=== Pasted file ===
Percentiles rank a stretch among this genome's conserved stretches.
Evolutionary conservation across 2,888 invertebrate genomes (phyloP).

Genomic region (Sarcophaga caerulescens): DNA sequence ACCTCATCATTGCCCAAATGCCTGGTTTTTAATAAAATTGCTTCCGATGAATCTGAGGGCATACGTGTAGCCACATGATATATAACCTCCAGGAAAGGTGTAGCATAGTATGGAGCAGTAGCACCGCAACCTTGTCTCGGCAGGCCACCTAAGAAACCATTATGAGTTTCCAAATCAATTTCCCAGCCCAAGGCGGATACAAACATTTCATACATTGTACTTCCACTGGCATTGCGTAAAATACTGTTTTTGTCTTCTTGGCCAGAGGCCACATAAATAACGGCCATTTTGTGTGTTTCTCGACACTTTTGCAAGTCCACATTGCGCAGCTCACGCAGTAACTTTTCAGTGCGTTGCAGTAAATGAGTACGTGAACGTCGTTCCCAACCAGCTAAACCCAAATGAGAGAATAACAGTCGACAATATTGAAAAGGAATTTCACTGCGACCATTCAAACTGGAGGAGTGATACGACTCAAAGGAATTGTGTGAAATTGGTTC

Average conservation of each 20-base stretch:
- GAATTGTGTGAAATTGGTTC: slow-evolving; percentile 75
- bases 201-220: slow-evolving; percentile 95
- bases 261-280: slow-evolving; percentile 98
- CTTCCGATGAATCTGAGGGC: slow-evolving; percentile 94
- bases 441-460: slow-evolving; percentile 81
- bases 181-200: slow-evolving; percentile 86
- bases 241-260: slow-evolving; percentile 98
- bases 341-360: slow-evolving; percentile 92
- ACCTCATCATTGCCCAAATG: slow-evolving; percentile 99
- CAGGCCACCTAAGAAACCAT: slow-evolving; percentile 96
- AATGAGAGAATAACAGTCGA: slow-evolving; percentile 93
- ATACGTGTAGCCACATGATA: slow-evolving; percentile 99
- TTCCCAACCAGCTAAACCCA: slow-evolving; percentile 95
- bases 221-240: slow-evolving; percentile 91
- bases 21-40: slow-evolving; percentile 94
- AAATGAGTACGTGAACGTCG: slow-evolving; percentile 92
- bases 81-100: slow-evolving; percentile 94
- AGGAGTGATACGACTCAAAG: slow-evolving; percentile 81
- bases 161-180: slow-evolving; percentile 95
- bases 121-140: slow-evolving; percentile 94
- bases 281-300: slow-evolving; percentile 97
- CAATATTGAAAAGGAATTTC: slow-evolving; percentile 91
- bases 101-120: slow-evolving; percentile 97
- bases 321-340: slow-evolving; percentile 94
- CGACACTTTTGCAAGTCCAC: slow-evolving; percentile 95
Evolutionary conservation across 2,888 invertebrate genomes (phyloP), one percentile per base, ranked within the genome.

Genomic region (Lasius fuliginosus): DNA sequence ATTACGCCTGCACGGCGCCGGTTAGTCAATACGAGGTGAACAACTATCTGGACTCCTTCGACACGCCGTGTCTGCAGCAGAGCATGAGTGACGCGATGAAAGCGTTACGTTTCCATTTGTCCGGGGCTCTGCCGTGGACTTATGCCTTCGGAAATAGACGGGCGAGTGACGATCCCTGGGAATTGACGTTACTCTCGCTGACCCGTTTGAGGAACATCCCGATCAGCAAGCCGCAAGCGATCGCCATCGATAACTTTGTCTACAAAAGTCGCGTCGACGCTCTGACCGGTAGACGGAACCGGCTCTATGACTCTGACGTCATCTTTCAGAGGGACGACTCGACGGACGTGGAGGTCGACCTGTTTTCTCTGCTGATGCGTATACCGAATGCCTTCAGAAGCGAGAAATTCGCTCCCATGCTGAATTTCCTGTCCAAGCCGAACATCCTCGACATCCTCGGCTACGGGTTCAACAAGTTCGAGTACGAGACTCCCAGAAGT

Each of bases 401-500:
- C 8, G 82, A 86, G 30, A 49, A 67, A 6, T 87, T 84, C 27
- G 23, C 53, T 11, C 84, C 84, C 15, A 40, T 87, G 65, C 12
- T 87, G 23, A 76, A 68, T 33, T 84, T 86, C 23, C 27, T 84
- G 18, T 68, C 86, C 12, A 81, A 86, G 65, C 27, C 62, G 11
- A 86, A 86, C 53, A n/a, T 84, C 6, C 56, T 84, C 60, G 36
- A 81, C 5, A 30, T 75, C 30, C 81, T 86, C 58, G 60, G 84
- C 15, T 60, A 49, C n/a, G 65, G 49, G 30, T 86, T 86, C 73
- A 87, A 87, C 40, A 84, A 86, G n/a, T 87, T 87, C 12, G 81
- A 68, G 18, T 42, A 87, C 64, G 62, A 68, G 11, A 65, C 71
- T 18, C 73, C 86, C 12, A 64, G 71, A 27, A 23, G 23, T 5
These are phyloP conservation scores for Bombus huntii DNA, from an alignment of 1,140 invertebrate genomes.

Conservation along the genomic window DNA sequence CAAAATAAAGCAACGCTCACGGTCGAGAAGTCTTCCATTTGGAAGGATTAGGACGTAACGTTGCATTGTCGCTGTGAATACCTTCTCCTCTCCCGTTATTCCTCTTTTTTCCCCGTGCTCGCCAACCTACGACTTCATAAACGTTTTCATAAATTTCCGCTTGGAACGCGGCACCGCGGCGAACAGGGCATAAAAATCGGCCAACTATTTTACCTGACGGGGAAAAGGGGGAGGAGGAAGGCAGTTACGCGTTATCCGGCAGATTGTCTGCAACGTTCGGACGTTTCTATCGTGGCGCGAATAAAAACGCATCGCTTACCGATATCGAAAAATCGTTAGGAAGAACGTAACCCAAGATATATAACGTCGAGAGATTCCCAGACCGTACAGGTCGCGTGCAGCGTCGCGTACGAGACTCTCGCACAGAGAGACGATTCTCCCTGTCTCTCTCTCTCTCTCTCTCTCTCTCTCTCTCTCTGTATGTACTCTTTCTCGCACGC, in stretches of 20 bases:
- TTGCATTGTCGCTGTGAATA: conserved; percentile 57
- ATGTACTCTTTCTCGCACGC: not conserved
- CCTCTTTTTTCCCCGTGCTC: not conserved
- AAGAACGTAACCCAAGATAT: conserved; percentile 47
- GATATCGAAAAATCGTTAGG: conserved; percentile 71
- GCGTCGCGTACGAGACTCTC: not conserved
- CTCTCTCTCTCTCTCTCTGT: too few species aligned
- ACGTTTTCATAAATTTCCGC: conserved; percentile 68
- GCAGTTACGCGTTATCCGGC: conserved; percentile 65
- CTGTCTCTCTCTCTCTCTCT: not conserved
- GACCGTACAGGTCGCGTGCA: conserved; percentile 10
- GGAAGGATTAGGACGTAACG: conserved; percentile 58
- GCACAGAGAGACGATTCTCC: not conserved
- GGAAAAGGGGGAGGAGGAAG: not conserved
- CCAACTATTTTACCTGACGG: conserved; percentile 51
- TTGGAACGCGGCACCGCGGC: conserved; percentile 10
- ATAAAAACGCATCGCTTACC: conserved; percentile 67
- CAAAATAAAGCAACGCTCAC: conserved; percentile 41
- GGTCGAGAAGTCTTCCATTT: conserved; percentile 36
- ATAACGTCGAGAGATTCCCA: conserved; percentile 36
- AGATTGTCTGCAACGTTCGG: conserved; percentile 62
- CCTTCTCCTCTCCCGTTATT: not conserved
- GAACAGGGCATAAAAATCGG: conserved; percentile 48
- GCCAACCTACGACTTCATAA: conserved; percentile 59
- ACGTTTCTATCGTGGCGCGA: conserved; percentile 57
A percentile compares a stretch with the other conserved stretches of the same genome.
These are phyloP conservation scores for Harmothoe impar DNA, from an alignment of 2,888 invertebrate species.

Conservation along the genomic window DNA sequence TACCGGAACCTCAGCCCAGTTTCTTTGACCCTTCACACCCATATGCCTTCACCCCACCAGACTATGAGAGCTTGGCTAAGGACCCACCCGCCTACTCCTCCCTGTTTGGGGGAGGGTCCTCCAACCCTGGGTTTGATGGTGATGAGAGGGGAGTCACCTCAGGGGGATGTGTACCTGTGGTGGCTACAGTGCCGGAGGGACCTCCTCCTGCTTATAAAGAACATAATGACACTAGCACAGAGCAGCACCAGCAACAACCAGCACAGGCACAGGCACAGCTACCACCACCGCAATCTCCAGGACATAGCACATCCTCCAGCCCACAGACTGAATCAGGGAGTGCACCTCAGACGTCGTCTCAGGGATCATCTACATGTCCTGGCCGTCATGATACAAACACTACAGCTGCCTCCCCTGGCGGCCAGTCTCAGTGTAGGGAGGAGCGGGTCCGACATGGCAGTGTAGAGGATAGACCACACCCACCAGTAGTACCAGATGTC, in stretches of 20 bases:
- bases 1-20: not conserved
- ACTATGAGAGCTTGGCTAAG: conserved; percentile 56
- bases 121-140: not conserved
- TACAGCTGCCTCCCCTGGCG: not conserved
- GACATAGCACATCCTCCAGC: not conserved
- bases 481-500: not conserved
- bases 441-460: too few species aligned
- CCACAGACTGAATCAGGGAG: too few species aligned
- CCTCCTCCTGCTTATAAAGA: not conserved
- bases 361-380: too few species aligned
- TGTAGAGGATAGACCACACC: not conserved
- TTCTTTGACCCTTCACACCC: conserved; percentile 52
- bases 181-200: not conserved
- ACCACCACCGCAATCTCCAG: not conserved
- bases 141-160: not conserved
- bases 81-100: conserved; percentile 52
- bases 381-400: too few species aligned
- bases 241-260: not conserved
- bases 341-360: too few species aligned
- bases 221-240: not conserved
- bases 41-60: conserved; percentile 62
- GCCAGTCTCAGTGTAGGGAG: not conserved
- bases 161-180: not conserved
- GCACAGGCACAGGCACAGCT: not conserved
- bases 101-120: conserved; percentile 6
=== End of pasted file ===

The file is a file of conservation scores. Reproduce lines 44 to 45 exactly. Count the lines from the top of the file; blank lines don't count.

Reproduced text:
Conservation along the genomic window DNA sequence CAAAATAAAGCAACGCTCACGGTCGAGAAGTCTTCCATTTGGAAGGATTAGGACGTAACGTTGCATTGTCGCTGTGAATACCTTCTCCTCTCCCGTTATTCCTCTTTTTTCCCCGTGCTCGCCAACCTACGACTTCATAAACGTTTTCATAAATTTCCGCTTGGAACGCGGCACCGCGGCGAACAGGGCATAAAAATCGGCCAACTATTTTACCTGACGGGGAAAAGGGGGAGGAGGAAGGCAGTTACGCGTTATCCGGCAGATTGTCTGCAACGTTCGGACGTTTCTATCGTGGCGCGAATAAAAACGCATCGCTTACCGATATCGAAAAATCGTTAGGAAGAACGTAACCCAAGATATATAACGTCGAGAGATTCCCAGACCGTACAGGTCGCGTGCAGCGTCGCGTACGAGACTCTCGCACAGAGAGACGATTCTCCCTGTCTCTCTCTCTCTCTCTCTCTCTCTCTCTCTCTCTGTATGTACTCTTTCTCGCACGC, in stretches of 20 bases:
- TTGCATTGTCGCTGTGAATA: conserved; percentile 57